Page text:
Why cross cultural coalitions are important
Where change really comes from
Running out of change
The Clinton-Obama-Alinsky myth
How minorities change America
Becoming and being an activist
Rebellions contain multitudes
No retirement age for rebellion
The gadfly thing
Ralph Nader
Leading the majority: how minorities change America
How one guy became an activist
On rebellion
Bad times
Getting through the bad times
The hat trick of survival
Why everything's so hard today
Notes on the end of the First American Republic
Getting the counter culture out of the closet
Where is the counterculture when we need it?
Change the culture & politics will follow
Punk & protest
Music and politics
Care and feeding of non-profit boards
New America
Building little republics in a failing empire
America 2.0
What a populist rebellion might look like
Time for a movement
Rebuilding America
Ideas for a better U.S.
A cooperative commonwealth

Recovered history: The Silent Generation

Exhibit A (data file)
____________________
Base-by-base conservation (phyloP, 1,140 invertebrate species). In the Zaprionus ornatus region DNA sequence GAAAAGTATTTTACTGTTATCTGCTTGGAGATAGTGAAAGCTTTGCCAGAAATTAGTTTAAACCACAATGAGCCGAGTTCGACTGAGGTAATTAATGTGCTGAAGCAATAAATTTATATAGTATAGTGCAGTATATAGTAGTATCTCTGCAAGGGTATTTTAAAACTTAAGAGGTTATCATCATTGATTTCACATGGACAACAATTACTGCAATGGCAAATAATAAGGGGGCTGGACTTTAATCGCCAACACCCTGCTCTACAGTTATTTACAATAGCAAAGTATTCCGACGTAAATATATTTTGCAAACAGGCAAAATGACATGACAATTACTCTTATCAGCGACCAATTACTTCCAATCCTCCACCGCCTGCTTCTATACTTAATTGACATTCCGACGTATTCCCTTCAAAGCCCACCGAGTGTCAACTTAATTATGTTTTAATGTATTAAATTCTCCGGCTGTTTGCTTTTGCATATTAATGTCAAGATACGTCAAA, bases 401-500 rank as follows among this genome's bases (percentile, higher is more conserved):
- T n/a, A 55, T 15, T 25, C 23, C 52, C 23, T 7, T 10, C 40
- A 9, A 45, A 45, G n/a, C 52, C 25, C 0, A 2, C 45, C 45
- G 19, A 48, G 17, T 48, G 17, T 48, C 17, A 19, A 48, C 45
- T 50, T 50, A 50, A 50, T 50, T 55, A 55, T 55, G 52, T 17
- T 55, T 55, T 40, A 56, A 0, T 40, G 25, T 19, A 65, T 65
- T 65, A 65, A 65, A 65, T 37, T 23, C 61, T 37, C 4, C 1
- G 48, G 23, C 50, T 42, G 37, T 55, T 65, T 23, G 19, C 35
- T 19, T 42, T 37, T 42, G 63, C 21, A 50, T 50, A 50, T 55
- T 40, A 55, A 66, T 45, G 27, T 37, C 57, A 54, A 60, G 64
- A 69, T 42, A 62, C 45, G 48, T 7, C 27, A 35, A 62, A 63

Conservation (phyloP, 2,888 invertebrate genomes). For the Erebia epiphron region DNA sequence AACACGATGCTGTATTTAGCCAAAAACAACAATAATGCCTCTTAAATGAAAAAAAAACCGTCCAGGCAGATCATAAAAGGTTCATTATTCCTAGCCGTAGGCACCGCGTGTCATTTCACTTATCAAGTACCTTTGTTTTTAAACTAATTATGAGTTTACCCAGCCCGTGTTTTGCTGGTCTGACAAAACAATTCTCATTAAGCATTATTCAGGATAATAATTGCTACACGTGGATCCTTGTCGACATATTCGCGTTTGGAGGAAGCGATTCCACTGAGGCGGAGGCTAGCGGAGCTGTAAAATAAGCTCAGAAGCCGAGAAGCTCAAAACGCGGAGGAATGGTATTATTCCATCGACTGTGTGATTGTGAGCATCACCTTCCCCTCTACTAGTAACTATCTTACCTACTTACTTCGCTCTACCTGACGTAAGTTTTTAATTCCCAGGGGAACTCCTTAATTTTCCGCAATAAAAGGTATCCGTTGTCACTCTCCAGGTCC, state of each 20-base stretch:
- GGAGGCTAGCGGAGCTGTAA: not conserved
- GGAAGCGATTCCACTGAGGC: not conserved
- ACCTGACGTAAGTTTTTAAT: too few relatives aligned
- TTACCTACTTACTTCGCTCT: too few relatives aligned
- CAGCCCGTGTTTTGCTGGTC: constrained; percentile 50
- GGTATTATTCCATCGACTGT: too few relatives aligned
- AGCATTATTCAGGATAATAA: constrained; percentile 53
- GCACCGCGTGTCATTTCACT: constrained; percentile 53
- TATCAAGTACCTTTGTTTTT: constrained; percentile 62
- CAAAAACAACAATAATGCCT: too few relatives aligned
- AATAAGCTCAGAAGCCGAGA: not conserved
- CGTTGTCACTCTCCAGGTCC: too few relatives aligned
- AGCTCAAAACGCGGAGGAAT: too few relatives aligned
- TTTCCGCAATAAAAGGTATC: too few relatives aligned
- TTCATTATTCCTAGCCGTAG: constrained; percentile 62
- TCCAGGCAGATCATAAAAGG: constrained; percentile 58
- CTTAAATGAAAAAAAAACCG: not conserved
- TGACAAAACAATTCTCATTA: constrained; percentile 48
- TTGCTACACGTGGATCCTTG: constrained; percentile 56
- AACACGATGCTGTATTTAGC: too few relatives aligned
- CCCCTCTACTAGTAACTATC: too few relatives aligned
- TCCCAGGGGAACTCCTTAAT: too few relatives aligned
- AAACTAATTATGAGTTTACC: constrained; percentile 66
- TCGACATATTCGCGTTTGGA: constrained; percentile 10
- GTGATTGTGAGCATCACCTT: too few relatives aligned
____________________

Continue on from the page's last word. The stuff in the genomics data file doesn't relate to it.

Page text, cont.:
Some things I’ve written about the silent generation

Sam Smith - Places such 47 Mt. Auburn brought Boston's poets, folksingers and the explicitly disenchanted to suggest into a mike or over expresso that the 1950s were not all they had been cracked up to be. It was a gentle message, because it carried little suggestion that there was anything we could or should do about it. We were strong on analysis and abysmal at action. We, the minority who felt something was wrong, were like dinghies come adrift, lacking the power to do more than to rock aimlessly in inchoate discontent. I bought a beret and shades, which went well with my cigarillos and my Balkan Sobrani-filled pipe, but had not the slightest idea what to do with them other than to feel slightly superior, somewhat existential, and probably condemned to a future in which one could expect to achieve little except the maintenance of personal honor and the avoidance of banality.

It was, after all, what we were being taught at the Brattle Theatre. The Brattle, two years before I arrived at Harvard, began running Humphrey Bogart films in repertoire throughout reading period. We gathered faithfully and repeatedly to learn from the master, mimicking such lines as "I stick my neck out for nobody."